Archive for Frank Campagna

The Deep Ellum Mural Project

Posted in Community, Deep Ellum with tags , on August 13, 2009 by artlovemagic

Shout out to the artists of the new Deep Ellum mural project. The dozen or so new murals that have gone up in DE recently are gorgeous, and a project this big in scope can really have impact on a community. This pic is of the mural painted by Frank Campagna. Photo by Scott Dorn.

deepfrank
Stay tuned for a big announcement about artlovemagic’s participation in beautifying Deep Ellum outdoor art.

ArtLoveMagic Youth Workshop – Take 2

Posted in Artists, Community, Deep Ellum, Love, Magic with tags , , , , , , , , , on July 30, 2009 by artlovemagic

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Art, Love and Magic Connecting our Community

words by Tressie Knowlton – photos by Nicole Rodriguez

“I never wanna leave this place!” exclaimed one young art student to his teacher.  He clung to his painting and the comics he had drawn as he walked out the door of the Deep Ellum Community Center on Friday.

About a hundred other students most likely made similar comments and had great memories to share, along with their new artwork, after the second-ever ArtLoveMagic Youth Workshop.  The Deep Ellum Foundation teamed up with ArtLoveMagic to offer a fun, interactive art experience to Dallas-area youth July 24th.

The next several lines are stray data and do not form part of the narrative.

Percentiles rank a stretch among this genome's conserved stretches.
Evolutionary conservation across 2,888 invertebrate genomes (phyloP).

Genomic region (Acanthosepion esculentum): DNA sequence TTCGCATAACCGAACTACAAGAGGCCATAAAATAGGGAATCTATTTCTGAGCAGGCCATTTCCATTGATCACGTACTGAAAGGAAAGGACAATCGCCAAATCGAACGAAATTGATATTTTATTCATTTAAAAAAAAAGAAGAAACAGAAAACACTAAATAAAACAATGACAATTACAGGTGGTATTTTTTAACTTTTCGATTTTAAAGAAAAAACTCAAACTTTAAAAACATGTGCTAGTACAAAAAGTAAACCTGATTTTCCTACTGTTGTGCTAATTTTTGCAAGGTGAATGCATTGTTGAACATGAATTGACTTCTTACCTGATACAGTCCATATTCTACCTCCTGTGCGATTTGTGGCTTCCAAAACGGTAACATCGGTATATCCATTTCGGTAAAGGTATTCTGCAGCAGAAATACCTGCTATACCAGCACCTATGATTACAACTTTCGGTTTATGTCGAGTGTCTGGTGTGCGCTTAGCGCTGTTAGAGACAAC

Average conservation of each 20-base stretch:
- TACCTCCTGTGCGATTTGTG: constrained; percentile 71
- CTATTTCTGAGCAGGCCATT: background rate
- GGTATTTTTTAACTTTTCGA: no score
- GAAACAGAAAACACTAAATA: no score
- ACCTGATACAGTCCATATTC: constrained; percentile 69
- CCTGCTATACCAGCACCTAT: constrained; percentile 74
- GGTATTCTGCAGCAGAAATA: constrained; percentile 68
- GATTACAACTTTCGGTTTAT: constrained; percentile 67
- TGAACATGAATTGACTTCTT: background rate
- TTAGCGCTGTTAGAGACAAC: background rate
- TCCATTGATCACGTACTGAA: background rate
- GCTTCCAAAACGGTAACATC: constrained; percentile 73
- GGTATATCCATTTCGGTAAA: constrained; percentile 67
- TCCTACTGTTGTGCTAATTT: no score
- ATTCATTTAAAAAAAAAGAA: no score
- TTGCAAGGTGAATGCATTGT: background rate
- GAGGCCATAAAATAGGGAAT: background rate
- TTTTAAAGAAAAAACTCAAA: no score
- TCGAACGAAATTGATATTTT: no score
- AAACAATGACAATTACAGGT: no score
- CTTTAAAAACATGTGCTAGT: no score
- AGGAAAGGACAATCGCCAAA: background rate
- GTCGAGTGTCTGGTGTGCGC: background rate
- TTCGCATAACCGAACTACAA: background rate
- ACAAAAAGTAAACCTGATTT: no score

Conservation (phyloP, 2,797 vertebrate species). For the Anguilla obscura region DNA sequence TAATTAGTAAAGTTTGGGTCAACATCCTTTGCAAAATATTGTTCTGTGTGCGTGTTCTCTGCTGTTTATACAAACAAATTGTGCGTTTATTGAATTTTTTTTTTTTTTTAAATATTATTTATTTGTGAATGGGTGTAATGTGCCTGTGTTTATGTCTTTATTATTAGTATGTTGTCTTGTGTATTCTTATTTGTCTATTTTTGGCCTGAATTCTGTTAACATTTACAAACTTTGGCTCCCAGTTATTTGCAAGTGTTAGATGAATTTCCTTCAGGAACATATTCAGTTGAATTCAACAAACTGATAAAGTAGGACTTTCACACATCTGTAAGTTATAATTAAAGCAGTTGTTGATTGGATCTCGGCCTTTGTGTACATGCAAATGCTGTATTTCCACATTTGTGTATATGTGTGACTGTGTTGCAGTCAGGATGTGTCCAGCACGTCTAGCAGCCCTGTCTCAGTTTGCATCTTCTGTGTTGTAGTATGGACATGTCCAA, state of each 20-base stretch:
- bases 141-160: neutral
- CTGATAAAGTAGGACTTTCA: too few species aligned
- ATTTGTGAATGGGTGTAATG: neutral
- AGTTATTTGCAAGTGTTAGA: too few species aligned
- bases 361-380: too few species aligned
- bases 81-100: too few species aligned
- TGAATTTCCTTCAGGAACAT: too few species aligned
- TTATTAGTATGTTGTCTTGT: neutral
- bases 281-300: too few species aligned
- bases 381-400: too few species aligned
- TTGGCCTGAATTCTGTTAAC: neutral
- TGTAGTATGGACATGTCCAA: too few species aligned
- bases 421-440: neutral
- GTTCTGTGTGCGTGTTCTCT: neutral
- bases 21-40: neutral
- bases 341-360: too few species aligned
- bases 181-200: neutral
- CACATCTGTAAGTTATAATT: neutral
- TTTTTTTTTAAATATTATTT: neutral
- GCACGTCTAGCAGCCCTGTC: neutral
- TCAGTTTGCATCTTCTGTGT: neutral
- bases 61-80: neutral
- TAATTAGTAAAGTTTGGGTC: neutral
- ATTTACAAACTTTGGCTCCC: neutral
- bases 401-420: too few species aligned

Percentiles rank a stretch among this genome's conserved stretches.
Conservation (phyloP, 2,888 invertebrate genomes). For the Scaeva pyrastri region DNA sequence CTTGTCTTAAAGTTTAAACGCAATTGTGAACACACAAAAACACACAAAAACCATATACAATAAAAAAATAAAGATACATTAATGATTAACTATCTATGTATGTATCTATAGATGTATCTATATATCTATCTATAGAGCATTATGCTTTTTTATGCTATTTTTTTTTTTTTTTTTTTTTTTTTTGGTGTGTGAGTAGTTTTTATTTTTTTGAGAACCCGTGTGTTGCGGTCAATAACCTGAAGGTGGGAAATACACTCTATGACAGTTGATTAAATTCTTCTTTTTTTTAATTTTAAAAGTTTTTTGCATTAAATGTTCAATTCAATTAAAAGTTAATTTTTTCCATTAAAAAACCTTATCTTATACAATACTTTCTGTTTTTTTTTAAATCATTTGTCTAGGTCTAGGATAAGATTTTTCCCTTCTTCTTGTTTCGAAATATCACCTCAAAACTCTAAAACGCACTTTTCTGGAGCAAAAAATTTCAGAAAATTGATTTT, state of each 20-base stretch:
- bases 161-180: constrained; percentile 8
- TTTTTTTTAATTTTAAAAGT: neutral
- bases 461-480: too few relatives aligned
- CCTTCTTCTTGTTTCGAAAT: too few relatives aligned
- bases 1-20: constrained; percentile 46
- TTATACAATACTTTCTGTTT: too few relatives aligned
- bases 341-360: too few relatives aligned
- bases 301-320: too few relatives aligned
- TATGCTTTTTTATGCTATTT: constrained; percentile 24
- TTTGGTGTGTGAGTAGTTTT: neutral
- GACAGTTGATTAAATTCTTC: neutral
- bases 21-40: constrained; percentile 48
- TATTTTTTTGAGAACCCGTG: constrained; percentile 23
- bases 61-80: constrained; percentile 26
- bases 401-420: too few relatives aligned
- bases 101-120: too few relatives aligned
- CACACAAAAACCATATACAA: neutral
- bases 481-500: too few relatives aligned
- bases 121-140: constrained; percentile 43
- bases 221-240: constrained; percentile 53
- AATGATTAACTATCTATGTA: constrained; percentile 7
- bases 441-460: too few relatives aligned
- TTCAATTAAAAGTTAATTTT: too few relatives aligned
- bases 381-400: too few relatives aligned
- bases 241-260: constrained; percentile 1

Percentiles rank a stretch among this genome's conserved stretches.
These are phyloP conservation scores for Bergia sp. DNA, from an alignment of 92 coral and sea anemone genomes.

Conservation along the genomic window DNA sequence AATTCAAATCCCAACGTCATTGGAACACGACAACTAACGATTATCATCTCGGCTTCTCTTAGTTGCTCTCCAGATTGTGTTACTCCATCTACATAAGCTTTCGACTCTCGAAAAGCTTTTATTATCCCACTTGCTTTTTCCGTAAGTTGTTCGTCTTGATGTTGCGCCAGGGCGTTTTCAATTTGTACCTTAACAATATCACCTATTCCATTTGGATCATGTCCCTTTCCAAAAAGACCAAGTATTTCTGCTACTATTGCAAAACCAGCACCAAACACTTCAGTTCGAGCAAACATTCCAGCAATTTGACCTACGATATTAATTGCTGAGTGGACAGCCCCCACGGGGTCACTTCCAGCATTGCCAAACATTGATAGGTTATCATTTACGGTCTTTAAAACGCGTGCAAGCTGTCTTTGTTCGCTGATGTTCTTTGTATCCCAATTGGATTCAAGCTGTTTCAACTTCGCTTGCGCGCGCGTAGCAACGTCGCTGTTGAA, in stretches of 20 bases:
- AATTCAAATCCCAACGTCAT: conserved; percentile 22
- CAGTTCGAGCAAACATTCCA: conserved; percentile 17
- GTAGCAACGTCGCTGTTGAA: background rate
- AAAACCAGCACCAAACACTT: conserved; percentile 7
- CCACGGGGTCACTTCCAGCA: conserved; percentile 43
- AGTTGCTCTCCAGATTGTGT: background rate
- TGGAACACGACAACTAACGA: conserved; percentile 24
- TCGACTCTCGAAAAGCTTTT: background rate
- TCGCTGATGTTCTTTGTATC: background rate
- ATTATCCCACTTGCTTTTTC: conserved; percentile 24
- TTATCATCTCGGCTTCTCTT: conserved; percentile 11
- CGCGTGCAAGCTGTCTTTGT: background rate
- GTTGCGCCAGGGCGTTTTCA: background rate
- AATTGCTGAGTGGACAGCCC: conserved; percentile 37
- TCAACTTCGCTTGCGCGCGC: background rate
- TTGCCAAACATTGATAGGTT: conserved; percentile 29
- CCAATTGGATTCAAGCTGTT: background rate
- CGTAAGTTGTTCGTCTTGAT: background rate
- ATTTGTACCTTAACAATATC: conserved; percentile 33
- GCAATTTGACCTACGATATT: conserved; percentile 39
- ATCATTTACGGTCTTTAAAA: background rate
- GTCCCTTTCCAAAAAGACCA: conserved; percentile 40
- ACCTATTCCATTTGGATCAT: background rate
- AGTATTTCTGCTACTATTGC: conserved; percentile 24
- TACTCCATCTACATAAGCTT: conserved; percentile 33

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The workshop started with the younger bunch. Sixty 6-12 year olds showed up full of energy and ready to be entertained.  Yikes!  But, we were ready.  At the pottery station, Conner Muldoon had the wheel spinning and enough “mud” to get all of the kids nice and dirty.  The hands-on experience molding the clay had them all screaming with delight.

Mike Lagocki acted as host and tour guide while the groups of children flowed through the workshop stations learning art techniques and creating side-by-side ArtLoveMagic’s professional mentors.  Graffiti art with Isaac Davies and Deep Ellum muralist icon, Frank Campagna, received rave reviews from the youngsters!  Deb Driscoll and Melody Hay introduced mixed-media artwork through Melody’s signature subject: trees.

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“Thank you.  Thank you so much,” said Monica as she shook my hand.  She had come to pick up her son.  He isn’t a member of Boys & Girls Clubs of Greater Dallas or Arlington’s SafeHaven, like the other kids who enjoyed the workshop.  Juan is a 9-year-old local boy looking for art opportunities.  Monica, a single working mom, had heard about the workshop and asked if there was any way her son could join in, because “he loves art”.  So, of course, I replied “Absolutely!  That’s what this workshop is all about.”

With art education disappearing from public school curriculum as fast as independent coffee shops did at the birth of Starbucks, there is a greater need than ever to encourage our youth to participate in the arts.  The best way we could think to make that happen was to connect students with people who were kids just like them, and are now…well…artists!

Samax Amen and Khalid Robertson sat at a table with 12 teenagers during the afternoon session.  Many of them drew in silence while Samax shared stories about his comics and his journey to becoming a professional artist.

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“I don’t have any expectations,” Samax laughed after I’d asked him if he’d seen some nice artwork develop from the group he was working with.  ”I remember being nervous drawing in front of people when I was a teenager.  You finally get over that, but I don’t want any of them to feel that way today.”